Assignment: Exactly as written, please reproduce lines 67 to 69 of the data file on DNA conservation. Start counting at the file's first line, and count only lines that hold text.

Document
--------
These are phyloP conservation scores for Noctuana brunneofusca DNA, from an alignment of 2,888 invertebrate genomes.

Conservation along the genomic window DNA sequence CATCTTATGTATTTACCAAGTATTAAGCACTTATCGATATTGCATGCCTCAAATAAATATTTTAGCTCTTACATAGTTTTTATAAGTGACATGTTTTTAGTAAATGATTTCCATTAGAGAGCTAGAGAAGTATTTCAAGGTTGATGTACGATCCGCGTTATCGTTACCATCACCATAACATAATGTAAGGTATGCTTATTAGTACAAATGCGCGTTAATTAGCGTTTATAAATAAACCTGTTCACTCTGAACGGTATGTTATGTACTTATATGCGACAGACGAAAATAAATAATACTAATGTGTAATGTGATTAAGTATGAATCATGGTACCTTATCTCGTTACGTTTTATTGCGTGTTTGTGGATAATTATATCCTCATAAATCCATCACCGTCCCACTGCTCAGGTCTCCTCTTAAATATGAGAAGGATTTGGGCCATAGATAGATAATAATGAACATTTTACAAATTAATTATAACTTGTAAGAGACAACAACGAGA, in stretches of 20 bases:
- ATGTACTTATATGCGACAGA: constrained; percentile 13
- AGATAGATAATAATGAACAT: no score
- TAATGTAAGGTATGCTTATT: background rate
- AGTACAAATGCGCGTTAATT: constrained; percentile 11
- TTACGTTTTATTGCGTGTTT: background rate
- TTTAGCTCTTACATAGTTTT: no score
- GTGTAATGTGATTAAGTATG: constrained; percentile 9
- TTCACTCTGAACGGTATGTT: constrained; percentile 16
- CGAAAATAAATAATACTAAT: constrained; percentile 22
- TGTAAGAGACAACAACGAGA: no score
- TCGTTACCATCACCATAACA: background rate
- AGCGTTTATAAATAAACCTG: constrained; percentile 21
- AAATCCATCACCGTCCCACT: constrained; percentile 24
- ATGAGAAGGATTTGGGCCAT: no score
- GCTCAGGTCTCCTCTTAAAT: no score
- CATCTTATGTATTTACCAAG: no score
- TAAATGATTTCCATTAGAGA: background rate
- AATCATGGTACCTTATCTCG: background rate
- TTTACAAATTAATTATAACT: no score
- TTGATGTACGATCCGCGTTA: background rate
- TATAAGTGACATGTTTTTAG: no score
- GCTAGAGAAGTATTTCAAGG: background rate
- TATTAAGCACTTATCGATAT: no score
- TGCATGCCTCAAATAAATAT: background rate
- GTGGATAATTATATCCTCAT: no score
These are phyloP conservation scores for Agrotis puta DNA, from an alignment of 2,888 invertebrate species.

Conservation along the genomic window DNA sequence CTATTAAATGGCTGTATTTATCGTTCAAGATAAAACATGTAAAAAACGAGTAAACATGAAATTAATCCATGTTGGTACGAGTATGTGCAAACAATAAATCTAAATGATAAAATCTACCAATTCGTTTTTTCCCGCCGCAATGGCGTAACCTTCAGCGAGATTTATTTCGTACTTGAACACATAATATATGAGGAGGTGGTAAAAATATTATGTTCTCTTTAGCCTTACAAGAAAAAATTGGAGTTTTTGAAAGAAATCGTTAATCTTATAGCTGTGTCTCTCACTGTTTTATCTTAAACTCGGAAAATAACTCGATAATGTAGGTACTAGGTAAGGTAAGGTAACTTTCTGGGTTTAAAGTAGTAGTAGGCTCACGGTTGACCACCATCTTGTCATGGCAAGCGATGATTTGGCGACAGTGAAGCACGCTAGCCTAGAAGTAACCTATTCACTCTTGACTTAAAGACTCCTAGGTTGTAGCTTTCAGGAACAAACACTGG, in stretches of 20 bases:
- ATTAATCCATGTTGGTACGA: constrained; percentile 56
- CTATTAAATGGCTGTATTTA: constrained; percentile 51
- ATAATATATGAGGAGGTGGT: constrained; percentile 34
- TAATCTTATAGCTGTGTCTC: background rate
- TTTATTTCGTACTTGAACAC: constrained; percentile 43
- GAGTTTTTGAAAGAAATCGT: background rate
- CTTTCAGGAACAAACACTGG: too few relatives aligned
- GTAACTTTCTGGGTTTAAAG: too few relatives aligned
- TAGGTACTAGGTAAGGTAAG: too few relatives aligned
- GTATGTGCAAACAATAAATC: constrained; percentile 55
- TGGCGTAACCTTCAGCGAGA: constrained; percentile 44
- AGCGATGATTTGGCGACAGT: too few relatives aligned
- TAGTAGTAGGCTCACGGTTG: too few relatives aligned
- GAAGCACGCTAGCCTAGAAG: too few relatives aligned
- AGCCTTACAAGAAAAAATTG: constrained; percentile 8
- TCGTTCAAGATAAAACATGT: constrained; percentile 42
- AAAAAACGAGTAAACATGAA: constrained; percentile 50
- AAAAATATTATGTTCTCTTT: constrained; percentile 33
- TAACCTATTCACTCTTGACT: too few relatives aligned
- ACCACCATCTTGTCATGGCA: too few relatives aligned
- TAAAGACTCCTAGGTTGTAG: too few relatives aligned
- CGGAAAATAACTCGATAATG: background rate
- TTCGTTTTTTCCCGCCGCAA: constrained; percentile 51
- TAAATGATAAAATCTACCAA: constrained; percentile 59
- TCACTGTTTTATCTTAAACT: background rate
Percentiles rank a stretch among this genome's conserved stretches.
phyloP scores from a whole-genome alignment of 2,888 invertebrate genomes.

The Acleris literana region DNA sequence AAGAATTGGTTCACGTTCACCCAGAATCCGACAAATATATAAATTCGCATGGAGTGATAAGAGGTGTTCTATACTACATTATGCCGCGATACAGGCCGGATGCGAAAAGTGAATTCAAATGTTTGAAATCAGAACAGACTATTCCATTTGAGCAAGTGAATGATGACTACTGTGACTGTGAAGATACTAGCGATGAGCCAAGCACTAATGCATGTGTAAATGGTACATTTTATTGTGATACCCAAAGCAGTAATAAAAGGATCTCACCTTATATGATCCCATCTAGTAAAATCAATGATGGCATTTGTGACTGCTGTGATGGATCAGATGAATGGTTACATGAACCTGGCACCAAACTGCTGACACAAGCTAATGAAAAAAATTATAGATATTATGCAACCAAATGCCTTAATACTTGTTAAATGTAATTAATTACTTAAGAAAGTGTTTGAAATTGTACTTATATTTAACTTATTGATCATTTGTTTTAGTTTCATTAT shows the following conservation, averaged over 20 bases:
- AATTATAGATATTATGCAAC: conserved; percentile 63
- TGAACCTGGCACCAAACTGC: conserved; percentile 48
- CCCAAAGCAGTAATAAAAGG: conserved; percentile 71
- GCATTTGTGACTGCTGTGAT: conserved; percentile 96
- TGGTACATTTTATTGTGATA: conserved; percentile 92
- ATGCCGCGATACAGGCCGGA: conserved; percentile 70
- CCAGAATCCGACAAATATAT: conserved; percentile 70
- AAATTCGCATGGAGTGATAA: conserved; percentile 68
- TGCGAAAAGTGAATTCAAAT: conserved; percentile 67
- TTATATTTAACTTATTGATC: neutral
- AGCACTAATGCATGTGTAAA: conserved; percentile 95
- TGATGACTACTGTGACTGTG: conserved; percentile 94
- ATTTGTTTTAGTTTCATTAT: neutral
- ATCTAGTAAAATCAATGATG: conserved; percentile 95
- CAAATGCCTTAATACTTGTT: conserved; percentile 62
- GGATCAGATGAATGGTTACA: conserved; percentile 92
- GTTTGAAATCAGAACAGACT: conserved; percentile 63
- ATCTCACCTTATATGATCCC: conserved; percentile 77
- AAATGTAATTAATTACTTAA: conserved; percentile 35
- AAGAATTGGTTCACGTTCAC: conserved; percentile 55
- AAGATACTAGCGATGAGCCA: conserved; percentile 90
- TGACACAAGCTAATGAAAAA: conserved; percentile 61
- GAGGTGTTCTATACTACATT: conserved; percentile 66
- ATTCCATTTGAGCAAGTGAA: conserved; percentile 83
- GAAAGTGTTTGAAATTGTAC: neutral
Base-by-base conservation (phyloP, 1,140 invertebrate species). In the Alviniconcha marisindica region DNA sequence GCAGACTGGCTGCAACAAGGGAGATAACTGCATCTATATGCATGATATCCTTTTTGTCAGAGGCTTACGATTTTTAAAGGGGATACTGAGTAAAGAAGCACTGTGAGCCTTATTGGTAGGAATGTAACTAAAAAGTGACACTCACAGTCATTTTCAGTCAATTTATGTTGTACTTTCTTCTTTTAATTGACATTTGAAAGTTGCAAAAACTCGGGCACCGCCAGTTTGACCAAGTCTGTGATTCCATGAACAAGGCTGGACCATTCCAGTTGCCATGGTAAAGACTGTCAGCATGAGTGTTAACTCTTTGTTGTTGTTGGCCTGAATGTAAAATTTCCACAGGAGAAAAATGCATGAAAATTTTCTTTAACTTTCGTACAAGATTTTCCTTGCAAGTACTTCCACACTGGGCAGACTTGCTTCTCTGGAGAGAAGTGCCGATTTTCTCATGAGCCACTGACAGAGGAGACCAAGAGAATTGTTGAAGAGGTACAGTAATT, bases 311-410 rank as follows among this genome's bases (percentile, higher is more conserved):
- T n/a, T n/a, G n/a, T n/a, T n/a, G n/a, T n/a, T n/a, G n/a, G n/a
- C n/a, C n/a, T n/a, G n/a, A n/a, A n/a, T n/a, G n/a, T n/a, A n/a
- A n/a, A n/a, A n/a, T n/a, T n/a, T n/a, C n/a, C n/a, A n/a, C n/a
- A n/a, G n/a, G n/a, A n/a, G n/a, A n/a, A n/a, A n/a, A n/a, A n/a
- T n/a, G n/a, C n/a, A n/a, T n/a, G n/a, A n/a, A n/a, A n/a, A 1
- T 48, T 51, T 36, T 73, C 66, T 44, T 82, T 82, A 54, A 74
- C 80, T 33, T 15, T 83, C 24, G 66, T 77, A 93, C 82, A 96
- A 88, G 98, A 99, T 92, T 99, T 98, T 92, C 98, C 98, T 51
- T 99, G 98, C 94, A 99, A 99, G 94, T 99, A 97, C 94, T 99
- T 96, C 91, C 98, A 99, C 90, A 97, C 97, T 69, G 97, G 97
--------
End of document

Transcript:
- TTATATTTAACTTATTGATC: neutral
- AGCACTAATGCATGTGTAAA: conserved; percentile 95
- TGATGACTACTGTGACTGTG: conserved; percentile 94